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Penny Dreadful, Ep. 2.03: “The Nightcomers” is a gothic delight

Penny Dreadful, Ep. 2.03: “The Nightcomers” is a gothic delight

Penny Dreadful S02E03

Penny Dreadful, Season 2, Episode 3, “The Nightcomers”
Written by John Logan
Directed by Brian Kirk
Airs Sundays at 10 pm (ET) on Showtime

Vanessa Ives is cursed. That’s well established by now in Penny Dreadful, but this latest episode digs into the moldy, damp crypt of Vanessa’s past to show us just how cursed she is. Eva Green’s performance has and apparently always will be the best aspect of Penny Dreadful and the latest episode, “The Nightcomers”, knows this and exploits it to its fullest.

It might seem reductive to have a flashback episode so soon in the second season, especially since the first two episodes of the show did such a good job of setting up forward momentum with a clear, concise plot. But it doesn’t matter, because this episode is all about Vanessa’s origins, and that’s something worth taking a step back to explore. This is an origin story to rival any other before, as we see Vanessa travel to meet with the Cut-Wife, played splendidly by Patti LuPone. The Cut-Wife performs secret abortions for local girls who don’t want to have a baby, but she’s also a powerful witch who doesn’t mince words. When Vanessa first encounters the Cut-Wife, the witch hisses at Miss Ives, “Take your pretty cunt elsewheres.” LuPone is a spitting, vulgar delight, whether she’s schooling Vanessa in witchcraft or ordering the troubled young woman to snap an adorable bunny’s neck.

Director Brian Kirk allows a dull morning light to filter in through his scenes, creating an exquisite gothic atmosphere. Indeed, the entirety of “The Nightcomers” is steeped in a gothic tone that would make Lord Byron and Percy Shelley swoon while draping themselves over stone-carved urns in a foggy graveyard. “The Nightcomers” may rob us of Penny Dreadful‘s other main characters, but it has such dreary nightmare-charms that we don’t miss them at all. Who needs Ethan Chandler when we can have the Cut-Wife?

That witchiest of witches, Evelyn Poole (Helen McCrory), shows up in this flashback narrative, because she and Vanessa are even more intertwined than Penny Dreadful has let on. Director Kirk frames Poole’s first appearance magnificently, with Poole flanked by two of her fellow witches/daughters while a dead, twisted tree looms, as torrents of swirling, endless mist flow like a churning sea behind them. The following scene with Poole involves her casually strolling through a field of cattle as they drop dead one by one. It’s hilariously upsetting. No disrespect to James Hawes, who directed the previous two episodes of Penny Dreadful, but Bran Kirk is able to find such lovely, twisted poetry with his visuals here that one wishes he would settle in and direct the rest of the season.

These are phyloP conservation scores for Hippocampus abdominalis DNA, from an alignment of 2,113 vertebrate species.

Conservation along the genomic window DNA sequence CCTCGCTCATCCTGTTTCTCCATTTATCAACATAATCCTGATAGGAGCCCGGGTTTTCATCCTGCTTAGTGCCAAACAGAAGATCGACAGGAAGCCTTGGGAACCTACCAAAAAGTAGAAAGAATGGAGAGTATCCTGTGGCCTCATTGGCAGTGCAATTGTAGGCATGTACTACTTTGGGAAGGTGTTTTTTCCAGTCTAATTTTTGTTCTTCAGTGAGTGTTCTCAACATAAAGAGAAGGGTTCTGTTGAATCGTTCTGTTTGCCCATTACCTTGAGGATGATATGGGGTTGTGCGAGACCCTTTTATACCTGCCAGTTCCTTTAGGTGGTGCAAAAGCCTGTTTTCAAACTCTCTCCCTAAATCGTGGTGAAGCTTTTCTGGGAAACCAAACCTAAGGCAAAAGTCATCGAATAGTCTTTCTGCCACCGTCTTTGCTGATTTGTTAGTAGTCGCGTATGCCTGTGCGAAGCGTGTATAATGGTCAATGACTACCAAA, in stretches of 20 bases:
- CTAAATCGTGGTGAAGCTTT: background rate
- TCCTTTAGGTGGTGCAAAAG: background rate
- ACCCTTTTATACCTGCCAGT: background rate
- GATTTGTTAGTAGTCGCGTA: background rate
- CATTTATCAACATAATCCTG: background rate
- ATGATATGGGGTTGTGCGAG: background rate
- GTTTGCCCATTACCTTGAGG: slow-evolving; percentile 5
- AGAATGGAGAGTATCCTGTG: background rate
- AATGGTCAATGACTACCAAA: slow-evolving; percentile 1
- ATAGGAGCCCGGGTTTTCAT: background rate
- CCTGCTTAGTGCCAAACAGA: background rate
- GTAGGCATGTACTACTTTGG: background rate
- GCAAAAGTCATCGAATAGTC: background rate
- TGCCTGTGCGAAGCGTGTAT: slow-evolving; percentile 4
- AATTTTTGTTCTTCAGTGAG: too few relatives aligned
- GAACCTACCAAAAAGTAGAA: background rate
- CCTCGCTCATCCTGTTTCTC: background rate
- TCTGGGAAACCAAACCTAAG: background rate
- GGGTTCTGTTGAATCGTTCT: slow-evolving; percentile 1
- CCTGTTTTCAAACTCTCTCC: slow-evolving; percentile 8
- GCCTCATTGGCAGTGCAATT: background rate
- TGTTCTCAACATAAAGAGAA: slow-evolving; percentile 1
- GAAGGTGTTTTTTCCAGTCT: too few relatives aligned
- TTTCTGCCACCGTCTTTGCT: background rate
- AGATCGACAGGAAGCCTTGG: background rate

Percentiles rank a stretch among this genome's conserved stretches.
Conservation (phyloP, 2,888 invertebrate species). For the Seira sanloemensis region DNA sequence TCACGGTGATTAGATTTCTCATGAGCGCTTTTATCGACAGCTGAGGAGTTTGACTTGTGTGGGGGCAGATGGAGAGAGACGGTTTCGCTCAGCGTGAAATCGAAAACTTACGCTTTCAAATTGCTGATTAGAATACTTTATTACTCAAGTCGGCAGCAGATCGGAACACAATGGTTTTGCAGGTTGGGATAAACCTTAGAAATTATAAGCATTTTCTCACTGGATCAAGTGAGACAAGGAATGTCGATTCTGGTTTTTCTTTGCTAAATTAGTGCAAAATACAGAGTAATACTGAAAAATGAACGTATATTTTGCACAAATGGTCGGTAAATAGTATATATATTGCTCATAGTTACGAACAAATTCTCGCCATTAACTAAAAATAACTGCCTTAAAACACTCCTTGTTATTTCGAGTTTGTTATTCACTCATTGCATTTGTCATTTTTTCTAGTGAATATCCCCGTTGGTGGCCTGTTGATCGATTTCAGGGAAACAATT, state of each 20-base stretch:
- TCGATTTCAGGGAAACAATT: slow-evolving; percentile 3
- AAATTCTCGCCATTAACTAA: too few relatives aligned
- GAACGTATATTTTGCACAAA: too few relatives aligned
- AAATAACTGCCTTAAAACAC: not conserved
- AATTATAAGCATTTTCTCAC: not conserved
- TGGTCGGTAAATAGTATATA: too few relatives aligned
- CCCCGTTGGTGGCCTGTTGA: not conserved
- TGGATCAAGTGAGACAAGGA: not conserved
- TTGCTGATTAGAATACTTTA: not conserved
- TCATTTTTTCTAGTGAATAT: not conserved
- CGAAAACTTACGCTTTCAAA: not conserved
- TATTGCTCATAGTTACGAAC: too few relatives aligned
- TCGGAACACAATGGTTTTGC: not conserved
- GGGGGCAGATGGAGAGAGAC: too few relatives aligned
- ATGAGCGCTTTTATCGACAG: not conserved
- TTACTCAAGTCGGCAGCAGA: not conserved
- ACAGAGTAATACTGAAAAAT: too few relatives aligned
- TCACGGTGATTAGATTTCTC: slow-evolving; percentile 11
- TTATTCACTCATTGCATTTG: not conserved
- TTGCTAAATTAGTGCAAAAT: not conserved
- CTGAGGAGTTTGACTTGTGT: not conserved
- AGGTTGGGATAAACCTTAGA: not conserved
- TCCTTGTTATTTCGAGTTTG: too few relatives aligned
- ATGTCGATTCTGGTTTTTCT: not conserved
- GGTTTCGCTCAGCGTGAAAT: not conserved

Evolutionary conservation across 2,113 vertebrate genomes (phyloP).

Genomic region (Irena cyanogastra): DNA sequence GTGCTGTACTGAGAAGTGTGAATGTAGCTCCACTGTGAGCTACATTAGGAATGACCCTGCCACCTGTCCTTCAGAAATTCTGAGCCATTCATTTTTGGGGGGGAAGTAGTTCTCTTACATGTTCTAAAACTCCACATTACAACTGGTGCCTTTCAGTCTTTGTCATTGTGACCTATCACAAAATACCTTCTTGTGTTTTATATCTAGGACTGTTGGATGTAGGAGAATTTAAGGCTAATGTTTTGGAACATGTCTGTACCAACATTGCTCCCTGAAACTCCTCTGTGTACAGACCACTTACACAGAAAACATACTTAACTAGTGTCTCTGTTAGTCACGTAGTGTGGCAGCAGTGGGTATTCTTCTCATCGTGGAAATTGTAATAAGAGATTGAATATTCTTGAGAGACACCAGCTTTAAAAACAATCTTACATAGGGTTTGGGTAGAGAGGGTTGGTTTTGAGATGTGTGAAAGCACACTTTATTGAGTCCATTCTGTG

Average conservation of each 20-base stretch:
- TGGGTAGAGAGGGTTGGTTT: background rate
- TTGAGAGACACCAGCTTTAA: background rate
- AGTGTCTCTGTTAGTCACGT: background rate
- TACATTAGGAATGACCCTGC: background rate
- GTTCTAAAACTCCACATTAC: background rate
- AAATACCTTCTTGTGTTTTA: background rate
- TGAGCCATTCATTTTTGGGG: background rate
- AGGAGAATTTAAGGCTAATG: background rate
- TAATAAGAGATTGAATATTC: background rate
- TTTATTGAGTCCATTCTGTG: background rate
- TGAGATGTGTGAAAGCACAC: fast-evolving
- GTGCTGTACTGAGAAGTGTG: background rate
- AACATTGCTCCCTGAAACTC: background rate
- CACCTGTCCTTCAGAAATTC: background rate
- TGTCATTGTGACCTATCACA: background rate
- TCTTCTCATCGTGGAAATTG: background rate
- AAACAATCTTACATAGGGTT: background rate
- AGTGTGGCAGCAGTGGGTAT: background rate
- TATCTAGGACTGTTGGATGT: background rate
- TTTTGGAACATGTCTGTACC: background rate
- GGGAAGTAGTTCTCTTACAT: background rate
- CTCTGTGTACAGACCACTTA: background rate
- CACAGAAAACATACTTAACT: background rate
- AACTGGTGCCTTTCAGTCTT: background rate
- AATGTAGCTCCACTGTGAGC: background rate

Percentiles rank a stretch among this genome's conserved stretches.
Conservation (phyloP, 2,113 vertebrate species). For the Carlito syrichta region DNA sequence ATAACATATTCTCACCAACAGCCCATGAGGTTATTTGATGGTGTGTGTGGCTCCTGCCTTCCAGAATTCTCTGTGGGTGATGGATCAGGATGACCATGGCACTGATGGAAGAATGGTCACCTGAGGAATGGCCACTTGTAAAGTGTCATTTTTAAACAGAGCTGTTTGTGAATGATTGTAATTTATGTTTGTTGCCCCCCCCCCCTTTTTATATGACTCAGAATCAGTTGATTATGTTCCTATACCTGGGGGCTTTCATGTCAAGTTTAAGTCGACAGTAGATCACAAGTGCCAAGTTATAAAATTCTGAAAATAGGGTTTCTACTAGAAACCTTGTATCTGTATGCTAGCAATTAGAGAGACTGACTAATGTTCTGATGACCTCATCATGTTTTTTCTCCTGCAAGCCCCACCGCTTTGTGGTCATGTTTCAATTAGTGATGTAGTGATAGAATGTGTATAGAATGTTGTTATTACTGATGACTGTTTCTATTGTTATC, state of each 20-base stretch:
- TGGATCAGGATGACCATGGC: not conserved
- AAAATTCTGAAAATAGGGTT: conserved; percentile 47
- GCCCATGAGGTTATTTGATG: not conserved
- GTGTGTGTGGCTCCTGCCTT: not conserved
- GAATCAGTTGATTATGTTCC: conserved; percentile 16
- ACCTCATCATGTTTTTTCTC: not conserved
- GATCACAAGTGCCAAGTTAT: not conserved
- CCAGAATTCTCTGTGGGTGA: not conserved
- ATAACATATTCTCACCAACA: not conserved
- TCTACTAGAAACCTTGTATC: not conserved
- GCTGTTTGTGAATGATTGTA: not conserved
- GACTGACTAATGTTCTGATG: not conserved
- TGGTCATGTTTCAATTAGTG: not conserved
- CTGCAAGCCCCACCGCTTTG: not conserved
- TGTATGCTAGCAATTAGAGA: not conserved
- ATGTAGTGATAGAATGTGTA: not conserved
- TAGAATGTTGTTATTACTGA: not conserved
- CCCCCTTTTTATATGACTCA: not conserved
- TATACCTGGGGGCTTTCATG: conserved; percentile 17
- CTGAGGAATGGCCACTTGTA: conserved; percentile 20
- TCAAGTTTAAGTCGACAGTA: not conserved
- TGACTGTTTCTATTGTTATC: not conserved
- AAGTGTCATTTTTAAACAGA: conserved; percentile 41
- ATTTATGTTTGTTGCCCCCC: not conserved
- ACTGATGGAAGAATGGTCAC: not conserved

All her harshness aside, it’s of course expected that the Cut-Wife forms a sisterly bond with Vanessa, which then of course means the Cut-Wife is doomed, since after all Vanessa is cursed and those close to her have a habit of ending up in dire predicaments. By episode’s end, we discover that there’s a lot more history between Vanessa and Evelyn Poole, and that there will no doubt be a reckoning between the two before season’s end. The question one has to ask here is, Do we need a flashback episode at all? Could all of the material here have been easily summed up through a brief bit of expository dialog that Vanessa tosses off to someone? Sure, but to lose the richness of this episode to a simple smattering of exposition would waste the wonderful glimpses we get into Vanessa’s history here. While Penny Dreadful is obviously an ensemble show, it’s also really about Vanessa. She’s the key piece to the majority of the plot lines Penny Dreadful stitches together, and what happens to Vanessa is what really drives Penny forward. “The Nightcomers” works as an episode because learning who (and what) Vanessa seems to be the key to this season’s overall arc.

It would be easy to shrug off “The Nightcomers” as a distraction, taking away from the current narrative, but this backstory is a perfect little short story of its own. Perhaps the placement of the episode is wrong–imagining this as the first episode of season two makes a bit more sense. But if this is a diversion, it’s a wonderful one. In fact, this might be the best episode Penny Dreadful has ever produced. Indeed, if this is a diversion, I daresay we should have more of them.

Chris Evangelista